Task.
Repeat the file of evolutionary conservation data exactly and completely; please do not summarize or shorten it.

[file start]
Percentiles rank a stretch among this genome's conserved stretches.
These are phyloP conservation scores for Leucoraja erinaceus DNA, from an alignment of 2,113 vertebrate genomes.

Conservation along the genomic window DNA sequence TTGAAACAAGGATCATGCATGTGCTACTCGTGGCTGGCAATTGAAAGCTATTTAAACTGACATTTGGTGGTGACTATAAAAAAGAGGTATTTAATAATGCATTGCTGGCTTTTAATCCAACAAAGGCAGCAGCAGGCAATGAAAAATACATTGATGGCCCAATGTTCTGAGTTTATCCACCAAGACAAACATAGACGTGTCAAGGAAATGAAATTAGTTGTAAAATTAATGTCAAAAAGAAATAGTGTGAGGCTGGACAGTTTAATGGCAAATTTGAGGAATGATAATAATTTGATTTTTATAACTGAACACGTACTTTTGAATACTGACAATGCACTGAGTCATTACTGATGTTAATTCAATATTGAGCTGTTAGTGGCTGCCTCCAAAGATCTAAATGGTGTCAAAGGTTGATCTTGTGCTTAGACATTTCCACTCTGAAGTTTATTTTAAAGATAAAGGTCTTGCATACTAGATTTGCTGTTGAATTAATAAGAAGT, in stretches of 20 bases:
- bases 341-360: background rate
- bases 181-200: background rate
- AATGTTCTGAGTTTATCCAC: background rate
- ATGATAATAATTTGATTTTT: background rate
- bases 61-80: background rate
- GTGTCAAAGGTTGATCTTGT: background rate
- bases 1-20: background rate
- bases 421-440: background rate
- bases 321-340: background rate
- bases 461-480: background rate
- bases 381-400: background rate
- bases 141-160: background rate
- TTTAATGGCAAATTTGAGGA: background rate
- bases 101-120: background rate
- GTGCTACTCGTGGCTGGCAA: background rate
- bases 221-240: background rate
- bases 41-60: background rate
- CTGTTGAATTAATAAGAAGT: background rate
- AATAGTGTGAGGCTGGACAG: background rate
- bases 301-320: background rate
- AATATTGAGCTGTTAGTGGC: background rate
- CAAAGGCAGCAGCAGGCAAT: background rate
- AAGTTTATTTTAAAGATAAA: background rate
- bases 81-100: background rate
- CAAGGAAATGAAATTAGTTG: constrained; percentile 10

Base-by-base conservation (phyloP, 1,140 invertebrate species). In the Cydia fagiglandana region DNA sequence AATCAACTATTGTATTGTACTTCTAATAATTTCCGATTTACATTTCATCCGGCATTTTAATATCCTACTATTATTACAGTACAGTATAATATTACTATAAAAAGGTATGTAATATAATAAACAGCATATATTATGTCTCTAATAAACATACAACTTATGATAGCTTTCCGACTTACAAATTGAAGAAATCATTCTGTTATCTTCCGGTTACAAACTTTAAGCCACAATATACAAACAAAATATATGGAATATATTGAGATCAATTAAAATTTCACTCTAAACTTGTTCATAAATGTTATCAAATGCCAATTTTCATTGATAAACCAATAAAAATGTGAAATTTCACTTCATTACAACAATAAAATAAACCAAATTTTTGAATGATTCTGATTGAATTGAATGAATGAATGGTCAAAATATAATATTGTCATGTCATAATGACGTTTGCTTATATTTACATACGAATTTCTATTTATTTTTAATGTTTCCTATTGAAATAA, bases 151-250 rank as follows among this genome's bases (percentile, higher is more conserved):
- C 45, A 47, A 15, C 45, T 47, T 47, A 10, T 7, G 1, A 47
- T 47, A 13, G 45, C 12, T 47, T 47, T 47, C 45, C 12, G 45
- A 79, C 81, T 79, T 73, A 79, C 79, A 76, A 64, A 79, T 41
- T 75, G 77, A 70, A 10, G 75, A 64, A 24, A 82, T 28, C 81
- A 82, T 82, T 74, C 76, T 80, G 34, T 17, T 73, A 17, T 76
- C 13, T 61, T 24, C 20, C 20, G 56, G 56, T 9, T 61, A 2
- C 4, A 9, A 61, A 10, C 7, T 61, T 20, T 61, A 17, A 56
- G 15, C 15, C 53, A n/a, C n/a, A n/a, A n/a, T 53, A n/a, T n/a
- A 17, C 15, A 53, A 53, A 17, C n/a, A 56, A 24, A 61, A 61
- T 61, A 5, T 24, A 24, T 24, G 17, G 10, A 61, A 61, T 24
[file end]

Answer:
Percentiles rank a stretch among this genome's conserved stretches.
These are phyloP conservation scores for Leucoraja erinaceus DNA, from an alignment of 2,113 vertebrate genomes.

Conservation along the genomic window DNA sequence TTGAAACAAGGATCATGCATGTGCTACTCGTGGCTGGCAATTGAAAGCTATTTAAACTGACATTTGGTGGTGACTATAAAAAAGAGGTATTTAATAATGCATTGCTGGCTTTTAATCCAACAAAGGCAGCAGCAGGCAATGAAAAATACATTGATGGCCCAATGTTCTGAGTTTATCCACCAAGACAAACATAGACGTGTCAAGGAAATGAAATTAGTTGTAAAATTAATGTCAAAAAGAAATAGTGTGAGGCTGGACAGTTTAATGGCAAATTTGAGGAATGATAATAATTTGATTTTTATAACTGAACACGTACTTTTGAATACTGACAATGCACTGAGTCATTACTGATGTTAATTCAATATTGAGCTGTTAGTGGCTGCCTCCAAAGATCTAAATGGTGTCAAAGGTTGATCTTGTGCTTAGACATTTCCACTCTGAAGTTTATTTTAAAGATAAAGGTCTTGCATACTAGATTTGCTGTTGAATTAATAAGAAGT, in stretches of 20 bases:
- bases 341-360: background rate
- bases 181-200: background rate
- AATGTTCTGAGTTTATCCAC: background rate
- ATGATAATAATTTGATTTTT: background rate
- bases 61-80: background rate
- GTGTCAAAGGTTGATCTTGT: background rate
- bases 1-20: background rate
- bases 421-440: background rate
- bases 321-340: background rate
- bases 461-480: background rate
- bases 381-400: background rate
- bases 141-160: background rate
- TTTAATGGCAAATTTGAGGA: background rate
- bases 101-120: background rate
- GTGCTACTCGTGGCTGGCAA: background rate
- bases 221-240: background rate
- bases 41-60: background rate
- CTGTTGAATTAATAAGAAGT: background rate
- AATAGTGTGAGGCTGGACAG: background rate
- bases 301-320: background rate
- AATATTGAGCTGTTAGTGGC: background rate
- CAAAGGCAGCAGCAGGCAAT: background rate
- AAGTTTATTTTAAAGATAAA: background rate
- bases 81-100: background rate
- CAAGGAAATGAAATTAGTTG: constrained; percentile 10

Base-by-base conservation (phyloP, 1,140 invertebrate species). In the Cydia fagiglandana region DNA sequence AATCAACTATTGTATTGTACTTCTAATAATTTCCGATTTACATTTCATCCGGCATTTTAATATCCTACTATTATTACAGTACAGTATAATATTACTATAAAAAGGTATGTAATATAATAAACAGCATATATTATGTCTCTAATAAACATACAACTTATGATAGCTTTCCGACTTACAAATTGAAGAAATCATTCTGTTATCTTCCGGTTACAAACTTTAAGCCACAATATACAAACAAAATATATGGAATATATTGAGATCAATTAAAATTTCACTCTAAACTTGTTCATAAATGTTATCAAATGCCAATTTTCATTGATAAACCAATAAAAATGTGAAATTTCACTTCATTACAACAATAAAATAAACCAAATTTTTGAATGATTCTGATTGAATTGAATGAATGAATGGTCAAAATATAATATTGTCATGTCATAATGACGTTTGCTTATATTTACATACGAATTTCTATTTATTTTTAATGTTTCCTATTGAAATAA, bases 151-250 rank as follows among this genome's bases (percentile, higher is more conserved):
- C 45, A 47, A 15, C 45, T 47, T 47, A 10, T 7, G 1, A 47
- T 47, A 13, G 45, C 12, T 47, T 47, T 47, C 45, C 12, G 45
- A 79, C 81, T 79, T 73, A 79, C 79, A 76, A 64, A 79, T 41
- T 75, G 77, A 70, A 10, G 75, A 64, A 24, A 82, T 28, C 81
- A 82, T 82, T 74, C 76, T 80, G 34, T 17, T 73, A 17, T 76
- C 13, T 61, T 24, C 20, C 20, G 56, G 56, T 9, T 61, A 2
- C 4, A 9, A 61, A 10, C 7, T 61, T 20, T 61, A 17, A 56
- G 15, C 15, C 53, A n/a, C n/a, A n/a, A n/a, T 53, A n/a, T n/a
- A 17, C 15, A 53, A 53, A 17, C n/a, A 56, A 24, A 61, A 61
- T 61, A 5, T 24, A 24, T 24, G 17, G 10, A 61, A 61, T 24